Stimulated by Jung et al 2020.
It is somewhat ironic that last week I rather dismissed a paper on acupuncture in hypertension and the fMRI activation findings associated with certain points, and just a few days later we publish this huge retrospective cohort study on acupuncture and MACE in hypertension.
I don’t recall seeing the acronym MACE before, but I guess it is part of the terminology used within these huge healthcare databases. It will be higher up the tree of terms from those conditions we are more familiar with as clinicians: myocardial infarction (MI), stroke and death!
I have highlighted most of the large retrospective cohorts related to the use of acupuncture in this blog, and they can be found by selecting ‘Retrospective cohorts’ from the category list of this blog.
We have 5 or 6 from Taiwan, where they have most of the 23 million population on their National Health Insurance Research Database. There is one from the US on opioid prescription in back pain, one from Thailand on survival in stroke, and now this makes the third such study from Korea.
Korea has a population of 50 million, and they have a research database formed out of a random sample of 2% of the population, so the start point is one million individuals. Jung et al identified 59 370 patients taking anti-hypertensive drugs who had been diagnoses with HT between 2003 and 2006. Of these, 18 044 had received more than 2 sessions of acupuncture within a year of diagnosis. After propensity score matching the number in each group was 18 011, so presumably 33 patients having acupuncture could not be matched.
The MACE outcomes were those of interest, and then it was just a matter of observing the differences in these two large groups of similar patients. The term used is a hazard ration (HR), and if it is less than 1 that means the group of interest has fewer cases than the comparator (the matched cohort).
The analysis has been performed in a number of different ways. We have a crude (unadjusted) comparison, a multivariable analysis (adjusted for 5 key variables), the propensity score matched (PSM) analysis (this was the primary outcome of interest) and, wait for it, an inverse probability of treatment weighting analysis. That last one is a bit hard to conceptualise, but essentially, I think they calculated probability of MACE outcomes from the PSM and then used that to adjust the crude figures from the pre-PSM cohort of close to 60k patients.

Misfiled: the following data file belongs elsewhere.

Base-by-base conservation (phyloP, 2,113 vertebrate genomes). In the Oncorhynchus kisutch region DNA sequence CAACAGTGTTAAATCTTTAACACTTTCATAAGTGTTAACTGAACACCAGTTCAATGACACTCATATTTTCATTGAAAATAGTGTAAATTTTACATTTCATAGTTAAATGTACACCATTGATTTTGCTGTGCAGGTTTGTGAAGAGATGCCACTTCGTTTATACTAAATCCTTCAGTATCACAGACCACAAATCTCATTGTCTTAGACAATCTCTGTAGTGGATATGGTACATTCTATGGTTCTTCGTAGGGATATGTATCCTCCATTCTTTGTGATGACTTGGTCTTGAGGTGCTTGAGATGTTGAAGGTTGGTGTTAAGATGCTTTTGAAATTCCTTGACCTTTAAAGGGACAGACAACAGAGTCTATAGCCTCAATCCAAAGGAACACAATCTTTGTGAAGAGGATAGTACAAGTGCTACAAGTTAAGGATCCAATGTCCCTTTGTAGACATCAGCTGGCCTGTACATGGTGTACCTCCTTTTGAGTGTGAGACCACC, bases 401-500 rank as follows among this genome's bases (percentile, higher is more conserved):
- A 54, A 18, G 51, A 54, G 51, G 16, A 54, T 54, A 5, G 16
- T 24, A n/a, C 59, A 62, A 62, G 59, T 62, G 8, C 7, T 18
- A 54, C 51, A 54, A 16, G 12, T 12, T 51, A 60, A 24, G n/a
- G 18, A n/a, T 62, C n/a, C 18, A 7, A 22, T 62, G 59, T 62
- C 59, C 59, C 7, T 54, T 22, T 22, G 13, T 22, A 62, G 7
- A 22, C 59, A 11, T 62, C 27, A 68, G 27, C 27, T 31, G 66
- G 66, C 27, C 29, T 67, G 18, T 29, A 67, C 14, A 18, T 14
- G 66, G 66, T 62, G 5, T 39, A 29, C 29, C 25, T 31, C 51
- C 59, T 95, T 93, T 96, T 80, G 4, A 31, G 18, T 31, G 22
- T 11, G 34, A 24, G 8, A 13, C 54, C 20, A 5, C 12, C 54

As you might imagine, acupuncture use was associated with a reduced risk of MACE (HR 0.83), and all-cause mortality (HR 0.73). There was also a reduced risk of MI in the PSM, but not of stroke. Having said that, the mortality for all the different cardiovascular disease categories was lower in the acupuncture cohort (HR ~0.70).
More and more of these studies are demonstrating hitherto unexpected (at least by me) benefits associated with acupuncture treatment. I am starting to imagine a future where we all start having regular visits to our acupuncturist once we turn 40. I have always considered myself to be rather unresponsive to the effects of acupuncture, but the more of these large retrospective cohort studies I see, the more I consider booking in for some regular treatment.
1 Jung H, Yeo S, Lim S. Effects of acupuncture on cardiovascular risks in patients with hypertension: a Korean cohort study. Acupunct Med Published Online First: 20 June 2020. doi:10.1177/0964528420920290
2 Zhang J, Lyu T, Yang Y, et al. Acupuncture at LR3 and KI3 shows a control effect on essential hypertension and targeted action on cerebral regions related to blood pressure regulation: a resting state functional magnetic resonance imaging study. Acupunct Med Published Online First: 12 June 2020. doi:10.1177/0964528420920282